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Windows 10 and Edge Deliver Signals for DLP Evaluation
Announced as Generally Available on November 10, Endpoint DLP is a Microsoft 365 offering which uses signals generated by actions performed on Windows 10 workstations to evaluate against DLP policies. Supported actions include copying files to removable media like a USB or to a network share, printing files, uploading to a cloud app, or copying data to the clipboard.
Microsoft leverages its control of Windows and Edge by avoiding the need to deploy additional agents to monitor activity on a workstation. The necessary code to detect actions and submit them for DLP evaluation is incorporated into Windows 10 (version 1809 or later) and recent versions of the Edge browser.
Edge is the preferred browser because it understands how to respect endpoint DLP policies, and you can block other browsers from accessing files protected by policies. For instance, you could block Chrome or Firefox from opening a Word document if a specific retention label is present.
Not an Office 365 Feature
Before you can use Endpoint DLP, you need Microsoft 365 E5 licenses or either the Microsoft 365 E5 information protection and governance or compliance add-ons. This is understandable given that Windows 10 is bundled in the Microsoft 365 suite. Being able to gather information from Windows is a big part of the Endpoint DLP value proposition and it’s important that users have access to builds of Windows which include the DLP code. Having a Microsoft 365 license makes it more likely that users will be current, and not run something like an old Windows 7 or Windows 8 device.
Workstations used by licensed accounts can be onboarded (enabled) through the Microsoft 365 compliance center to start the flow of signals for DLP evaluation, unless they are already enrolled for Windows Defender, in which case Endpoint DLP works without any further configuration.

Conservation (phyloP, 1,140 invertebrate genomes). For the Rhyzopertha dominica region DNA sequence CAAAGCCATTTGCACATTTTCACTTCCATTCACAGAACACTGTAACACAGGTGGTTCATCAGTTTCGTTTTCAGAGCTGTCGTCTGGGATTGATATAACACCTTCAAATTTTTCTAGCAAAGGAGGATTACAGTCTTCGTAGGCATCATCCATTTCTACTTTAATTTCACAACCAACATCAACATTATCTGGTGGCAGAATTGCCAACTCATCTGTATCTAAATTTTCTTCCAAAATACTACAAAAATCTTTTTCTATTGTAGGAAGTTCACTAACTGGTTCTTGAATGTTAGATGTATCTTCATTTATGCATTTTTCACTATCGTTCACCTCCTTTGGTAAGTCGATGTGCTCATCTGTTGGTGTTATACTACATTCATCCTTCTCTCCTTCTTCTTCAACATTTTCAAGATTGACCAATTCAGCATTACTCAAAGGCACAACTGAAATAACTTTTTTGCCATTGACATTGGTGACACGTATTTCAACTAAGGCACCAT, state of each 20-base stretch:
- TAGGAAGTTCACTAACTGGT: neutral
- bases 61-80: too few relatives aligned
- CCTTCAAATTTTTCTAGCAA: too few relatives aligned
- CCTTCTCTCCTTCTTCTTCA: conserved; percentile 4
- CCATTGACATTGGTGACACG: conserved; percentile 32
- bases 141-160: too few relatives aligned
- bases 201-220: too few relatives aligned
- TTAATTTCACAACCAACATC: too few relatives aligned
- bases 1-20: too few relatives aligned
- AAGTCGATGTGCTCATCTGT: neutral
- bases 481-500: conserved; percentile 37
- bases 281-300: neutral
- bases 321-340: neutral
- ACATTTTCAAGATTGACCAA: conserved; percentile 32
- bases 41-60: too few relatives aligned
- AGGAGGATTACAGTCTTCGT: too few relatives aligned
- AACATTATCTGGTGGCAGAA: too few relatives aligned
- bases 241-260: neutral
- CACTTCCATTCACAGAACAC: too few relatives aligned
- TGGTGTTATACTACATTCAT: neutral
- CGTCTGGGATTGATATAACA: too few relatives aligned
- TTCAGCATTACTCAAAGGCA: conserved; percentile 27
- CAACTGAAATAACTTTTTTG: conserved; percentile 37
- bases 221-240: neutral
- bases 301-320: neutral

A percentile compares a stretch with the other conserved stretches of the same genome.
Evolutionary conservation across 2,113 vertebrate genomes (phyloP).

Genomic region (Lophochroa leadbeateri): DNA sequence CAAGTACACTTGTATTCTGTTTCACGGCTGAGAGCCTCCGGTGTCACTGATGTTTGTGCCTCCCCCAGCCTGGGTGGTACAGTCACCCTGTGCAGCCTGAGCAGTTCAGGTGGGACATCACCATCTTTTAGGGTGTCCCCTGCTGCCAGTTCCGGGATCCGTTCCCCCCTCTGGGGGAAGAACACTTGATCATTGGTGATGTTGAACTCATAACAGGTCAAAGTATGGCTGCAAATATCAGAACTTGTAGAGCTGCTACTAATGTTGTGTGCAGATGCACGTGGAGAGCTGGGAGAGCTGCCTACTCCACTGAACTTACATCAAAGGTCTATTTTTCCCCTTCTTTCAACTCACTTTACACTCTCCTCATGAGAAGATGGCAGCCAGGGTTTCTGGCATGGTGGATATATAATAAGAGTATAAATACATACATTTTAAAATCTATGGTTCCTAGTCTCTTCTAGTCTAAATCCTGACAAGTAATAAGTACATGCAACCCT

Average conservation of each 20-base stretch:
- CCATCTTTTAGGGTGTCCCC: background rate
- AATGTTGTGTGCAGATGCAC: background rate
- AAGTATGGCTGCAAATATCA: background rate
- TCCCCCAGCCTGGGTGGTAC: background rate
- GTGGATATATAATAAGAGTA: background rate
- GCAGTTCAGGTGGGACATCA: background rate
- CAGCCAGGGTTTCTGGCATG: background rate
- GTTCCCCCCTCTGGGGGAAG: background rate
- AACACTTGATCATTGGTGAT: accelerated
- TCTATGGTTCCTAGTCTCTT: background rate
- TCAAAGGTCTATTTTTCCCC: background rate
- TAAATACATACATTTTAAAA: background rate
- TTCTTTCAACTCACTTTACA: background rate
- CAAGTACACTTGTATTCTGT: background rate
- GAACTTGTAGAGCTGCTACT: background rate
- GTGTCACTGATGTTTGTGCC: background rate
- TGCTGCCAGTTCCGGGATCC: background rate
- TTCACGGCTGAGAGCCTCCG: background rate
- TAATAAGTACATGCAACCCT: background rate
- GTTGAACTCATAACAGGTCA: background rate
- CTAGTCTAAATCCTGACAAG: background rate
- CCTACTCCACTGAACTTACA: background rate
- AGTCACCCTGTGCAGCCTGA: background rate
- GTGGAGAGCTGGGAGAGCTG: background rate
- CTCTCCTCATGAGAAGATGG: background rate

Looking for Violations
Once a workstation is enabled, actions taken by the user are monitored for potential violations against policy using the same kind of conditions as used to monitor Office 365 activity. For example, attempts to upload documents containing credit card numbers can be detected and stopped. Supported file formats include Office documents, PDF, text, and source code.
Endpoint DLP settings for the organization can be adjusted in the Microsoft 365 compliance center (Figure 1) to reduce the amount of noise in signals by excluding certain folders like the recycle bin, temp folder, or folders used for non-work files. It’s also possible to allow uploads to specific cloud services without generating a violation. Policy thresholds can be set to generate alerts when a large number of similar events happen. For instance, a policy could alert administrators if someone prints more than twenty documents assigned the Confidential sensitivity label.
When Endpoint DLP is available in a tenant, DLP policies can be created for a target location called Devices, just like choosing SharePoint or Exchange as policy locations. The normal approach is to separate device policies from those used with Office 365 workloads, but you can combine them. Device policies have separate settings for restrictions to enforce when conditions are met (Figure 2).
Signals to SIEM
Apart from being used by DLP, the signals generated by devices can be gathered and analyzed in a SIEM. An example using Azure Sentinel is described in this article.
Good for Some Organizations
Some organizations will like Endpoint DLP very much. Others will not be interested because of the cost of Microsoft 365 licenses, presence of non-Windows devices, or because they’ve invested in other solutions. In either case, this is an area that’s worth keeping an eye on because the signs are that Microsoft is taking advantage of its Information Protection, Office, and Windows assets to create a compelling unified DLP story.
For more independent information about Endpoint DLP, read this article by MVP Anders Onevinn.
For more information about DLP for Office 365 workloads (Exchange, SharePoint, OneDrive, and Teams), read chapter 22 of the Office 365 for IT Pros eBook.